The governing body and its chairman have stated their preference for a local to succeed Holger Osieck and take the team through to the World Cup and Asian Cup
The identity of Australia's next coach has been debated all week after Holger Osieck was sacked following disastrous 6-0 drubbings to Brazil and France.
High-profile candidates Guus Hiddink, Marcelo Bielsa and Zico have all been linked to the vacancy ahead of next year's FIFA World Cup in Brazil.
But calls for an Australian to lead the national team have grown louder by the day, with Ange Postecoglou [Melbourne Victory], Graham Arnold [Central Coast Mariners] and Tony Popovic [Western Sydney Wanderers] leading the way.
And Lowy has confirmed the FFA favour a local coach ahead of an overseas appointment, with a decision expected in the next fortnight.
"When we appointed Holger [Osieck] coach three years ago, I recall I said words to the effect 'I hope the next coach will be an Australian'," Lowy said on Tuesday.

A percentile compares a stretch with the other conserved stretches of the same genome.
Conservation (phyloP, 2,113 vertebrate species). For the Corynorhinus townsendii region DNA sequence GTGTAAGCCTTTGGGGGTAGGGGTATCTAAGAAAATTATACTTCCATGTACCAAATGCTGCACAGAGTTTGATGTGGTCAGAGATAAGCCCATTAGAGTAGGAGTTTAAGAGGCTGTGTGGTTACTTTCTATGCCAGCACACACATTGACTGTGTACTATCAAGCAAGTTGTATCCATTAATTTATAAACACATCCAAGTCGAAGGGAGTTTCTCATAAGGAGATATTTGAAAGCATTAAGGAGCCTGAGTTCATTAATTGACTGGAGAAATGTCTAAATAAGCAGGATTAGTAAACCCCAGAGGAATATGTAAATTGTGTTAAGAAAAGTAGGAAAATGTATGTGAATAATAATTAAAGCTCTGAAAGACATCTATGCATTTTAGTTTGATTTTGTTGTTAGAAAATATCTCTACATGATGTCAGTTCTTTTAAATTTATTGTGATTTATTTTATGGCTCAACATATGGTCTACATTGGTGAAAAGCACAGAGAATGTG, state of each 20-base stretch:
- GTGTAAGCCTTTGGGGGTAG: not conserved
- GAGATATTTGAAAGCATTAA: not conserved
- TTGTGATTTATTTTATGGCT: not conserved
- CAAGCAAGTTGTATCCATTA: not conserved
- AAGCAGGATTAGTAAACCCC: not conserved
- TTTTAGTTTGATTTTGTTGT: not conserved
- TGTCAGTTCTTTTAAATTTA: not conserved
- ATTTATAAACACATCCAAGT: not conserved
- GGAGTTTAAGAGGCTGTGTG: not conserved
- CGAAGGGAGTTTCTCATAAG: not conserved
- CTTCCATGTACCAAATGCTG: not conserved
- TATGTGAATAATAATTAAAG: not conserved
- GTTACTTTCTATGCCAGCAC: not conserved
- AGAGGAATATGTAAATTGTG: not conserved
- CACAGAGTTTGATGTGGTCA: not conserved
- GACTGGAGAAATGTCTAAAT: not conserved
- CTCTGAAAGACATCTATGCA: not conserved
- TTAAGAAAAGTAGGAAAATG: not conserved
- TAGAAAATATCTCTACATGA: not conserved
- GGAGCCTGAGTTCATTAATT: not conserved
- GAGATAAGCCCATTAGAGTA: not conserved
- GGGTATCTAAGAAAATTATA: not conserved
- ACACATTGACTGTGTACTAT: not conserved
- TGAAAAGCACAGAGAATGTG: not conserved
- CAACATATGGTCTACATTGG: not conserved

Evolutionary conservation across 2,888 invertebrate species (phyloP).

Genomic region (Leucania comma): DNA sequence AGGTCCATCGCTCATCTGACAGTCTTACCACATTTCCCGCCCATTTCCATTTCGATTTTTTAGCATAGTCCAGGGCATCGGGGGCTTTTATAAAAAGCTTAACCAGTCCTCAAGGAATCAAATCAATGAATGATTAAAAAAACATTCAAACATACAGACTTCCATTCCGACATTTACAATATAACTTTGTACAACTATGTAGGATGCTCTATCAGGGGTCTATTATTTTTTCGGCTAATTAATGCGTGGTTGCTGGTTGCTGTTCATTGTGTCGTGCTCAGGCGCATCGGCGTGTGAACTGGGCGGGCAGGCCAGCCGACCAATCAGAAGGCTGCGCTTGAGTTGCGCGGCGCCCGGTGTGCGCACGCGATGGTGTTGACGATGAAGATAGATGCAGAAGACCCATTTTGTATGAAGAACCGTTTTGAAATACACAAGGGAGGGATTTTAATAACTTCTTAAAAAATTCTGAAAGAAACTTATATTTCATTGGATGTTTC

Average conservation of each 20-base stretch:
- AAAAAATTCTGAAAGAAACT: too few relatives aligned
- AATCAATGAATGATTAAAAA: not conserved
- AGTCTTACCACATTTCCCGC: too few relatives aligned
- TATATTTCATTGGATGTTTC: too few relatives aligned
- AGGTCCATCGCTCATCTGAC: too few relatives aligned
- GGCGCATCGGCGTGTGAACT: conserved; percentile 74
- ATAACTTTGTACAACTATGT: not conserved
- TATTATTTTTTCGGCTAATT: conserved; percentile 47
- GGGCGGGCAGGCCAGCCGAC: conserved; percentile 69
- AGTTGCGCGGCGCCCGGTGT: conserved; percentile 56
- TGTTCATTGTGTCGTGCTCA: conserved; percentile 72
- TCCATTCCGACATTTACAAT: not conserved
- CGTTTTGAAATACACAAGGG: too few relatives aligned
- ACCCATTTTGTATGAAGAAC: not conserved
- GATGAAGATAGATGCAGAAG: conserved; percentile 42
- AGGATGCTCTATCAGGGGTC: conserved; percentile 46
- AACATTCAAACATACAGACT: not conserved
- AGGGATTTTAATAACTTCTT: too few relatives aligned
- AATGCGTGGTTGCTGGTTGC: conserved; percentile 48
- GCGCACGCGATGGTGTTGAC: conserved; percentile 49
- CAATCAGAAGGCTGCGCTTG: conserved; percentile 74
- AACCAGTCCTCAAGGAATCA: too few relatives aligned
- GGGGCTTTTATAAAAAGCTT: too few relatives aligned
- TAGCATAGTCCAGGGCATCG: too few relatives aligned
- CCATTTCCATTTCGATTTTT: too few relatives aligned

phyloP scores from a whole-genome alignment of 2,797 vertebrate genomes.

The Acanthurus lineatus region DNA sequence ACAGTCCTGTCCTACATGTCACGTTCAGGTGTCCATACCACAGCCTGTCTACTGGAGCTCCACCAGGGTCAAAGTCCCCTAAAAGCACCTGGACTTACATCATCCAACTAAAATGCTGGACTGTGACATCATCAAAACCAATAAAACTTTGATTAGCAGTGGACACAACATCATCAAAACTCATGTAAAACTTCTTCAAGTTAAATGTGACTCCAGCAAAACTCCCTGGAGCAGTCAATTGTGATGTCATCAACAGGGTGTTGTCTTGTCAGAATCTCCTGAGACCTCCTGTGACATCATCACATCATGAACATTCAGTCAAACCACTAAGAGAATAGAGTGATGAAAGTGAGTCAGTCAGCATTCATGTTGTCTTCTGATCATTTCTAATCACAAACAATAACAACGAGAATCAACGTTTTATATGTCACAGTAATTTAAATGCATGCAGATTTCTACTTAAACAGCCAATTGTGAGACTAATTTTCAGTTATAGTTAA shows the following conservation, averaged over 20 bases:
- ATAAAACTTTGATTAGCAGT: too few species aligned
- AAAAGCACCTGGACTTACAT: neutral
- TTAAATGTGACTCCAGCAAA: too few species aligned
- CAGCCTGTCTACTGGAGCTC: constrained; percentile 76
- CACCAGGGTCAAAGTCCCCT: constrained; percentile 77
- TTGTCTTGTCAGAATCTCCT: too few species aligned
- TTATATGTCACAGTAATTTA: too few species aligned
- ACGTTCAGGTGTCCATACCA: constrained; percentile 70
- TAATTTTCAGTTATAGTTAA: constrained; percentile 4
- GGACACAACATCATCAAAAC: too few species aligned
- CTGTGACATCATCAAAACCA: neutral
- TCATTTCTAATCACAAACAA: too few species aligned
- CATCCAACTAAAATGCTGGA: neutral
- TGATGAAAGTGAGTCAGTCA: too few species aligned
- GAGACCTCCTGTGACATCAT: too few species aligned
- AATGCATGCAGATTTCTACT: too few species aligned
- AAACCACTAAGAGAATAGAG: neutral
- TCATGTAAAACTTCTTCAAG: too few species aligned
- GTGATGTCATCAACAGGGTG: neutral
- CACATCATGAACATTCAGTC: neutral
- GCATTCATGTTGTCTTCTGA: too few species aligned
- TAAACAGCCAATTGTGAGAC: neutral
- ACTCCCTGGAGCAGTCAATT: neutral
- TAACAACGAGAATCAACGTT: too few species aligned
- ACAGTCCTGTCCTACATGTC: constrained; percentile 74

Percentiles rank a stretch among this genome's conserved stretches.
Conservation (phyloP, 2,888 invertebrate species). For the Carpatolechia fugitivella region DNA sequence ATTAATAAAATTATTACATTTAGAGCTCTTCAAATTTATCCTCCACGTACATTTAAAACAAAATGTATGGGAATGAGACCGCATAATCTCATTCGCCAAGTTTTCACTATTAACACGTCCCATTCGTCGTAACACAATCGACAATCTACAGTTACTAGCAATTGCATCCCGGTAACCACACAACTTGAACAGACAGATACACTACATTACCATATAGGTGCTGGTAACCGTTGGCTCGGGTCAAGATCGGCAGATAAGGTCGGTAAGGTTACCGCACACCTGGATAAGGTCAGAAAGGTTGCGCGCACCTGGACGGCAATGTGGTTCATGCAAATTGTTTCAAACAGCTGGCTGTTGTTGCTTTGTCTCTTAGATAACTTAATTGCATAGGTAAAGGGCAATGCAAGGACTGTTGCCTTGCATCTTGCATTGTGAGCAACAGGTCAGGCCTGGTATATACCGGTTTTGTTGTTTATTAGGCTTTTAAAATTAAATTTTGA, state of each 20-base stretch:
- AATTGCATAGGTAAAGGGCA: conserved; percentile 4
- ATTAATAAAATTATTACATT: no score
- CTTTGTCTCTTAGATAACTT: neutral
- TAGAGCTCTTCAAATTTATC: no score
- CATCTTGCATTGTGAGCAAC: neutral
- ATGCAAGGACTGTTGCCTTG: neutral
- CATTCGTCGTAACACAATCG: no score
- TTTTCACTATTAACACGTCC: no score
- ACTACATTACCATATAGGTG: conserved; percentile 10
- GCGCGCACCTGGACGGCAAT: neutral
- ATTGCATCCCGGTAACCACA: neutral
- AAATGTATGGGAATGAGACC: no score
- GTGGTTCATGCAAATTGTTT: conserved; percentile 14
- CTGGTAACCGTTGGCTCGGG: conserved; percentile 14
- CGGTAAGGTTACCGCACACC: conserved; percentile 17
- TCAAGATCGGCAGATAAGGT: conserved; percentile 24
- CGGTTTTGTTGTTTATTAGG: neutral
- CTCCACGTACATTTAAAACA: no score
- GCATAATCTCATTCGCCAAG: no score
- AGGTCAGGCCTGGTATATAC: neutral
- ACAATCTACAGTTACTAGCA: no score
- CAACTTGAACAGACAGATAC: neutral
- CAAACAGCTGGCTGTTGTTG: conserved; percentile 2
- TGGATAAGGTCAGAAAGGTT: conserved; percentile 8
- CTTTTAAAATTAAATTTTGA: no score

"That was the plan and is still the plan.
"Our preference is clearly for an Australian coach.
"Three names are being talked about and it's not wrong that we have three possible Australian candidates.
"Hopefully we will come to terms with one of those three, and failing that we'll need to find somebody else from overseas."
Lowy and the FFA hierarchy are aware any potential decision could disrupt an A-League club so early into the new season, which has led to suggestions the chosen candidate could continue in a dual role for the rest of the domestic season.
"The dilemma we have is how to keep the balance because the season has just started and the clubs have worked very hard to set themselves up," Lowy said.
"So it's up to us to find a way to negotiate with whoever we pick and see what can be done so as not to disrupt their plans.
"One club may be more reasonable than another and we need to be mindful of that, after all the A-League is doing extremely well.
"It will be a joint discussion, the club has to have a big say in what they are prepared to do."
Osieck's successor will be tasked with overhauling an ageing squad, after the German failed in his job description to introduce and develop younger players.
Though Lowy is adamant the FFA have learnt from their mistakes.
"I think we're wiser now than we were three years ago," he added.
"I would expect that we would talk to the coach and make up our mind whether he will fulfil the criteria that we put to him.
"But once we appoint him we can't tell him what to do.
"We want to have a credible performance at the World Cup and win the Asian Cup. That was our goal then and that is our goal now."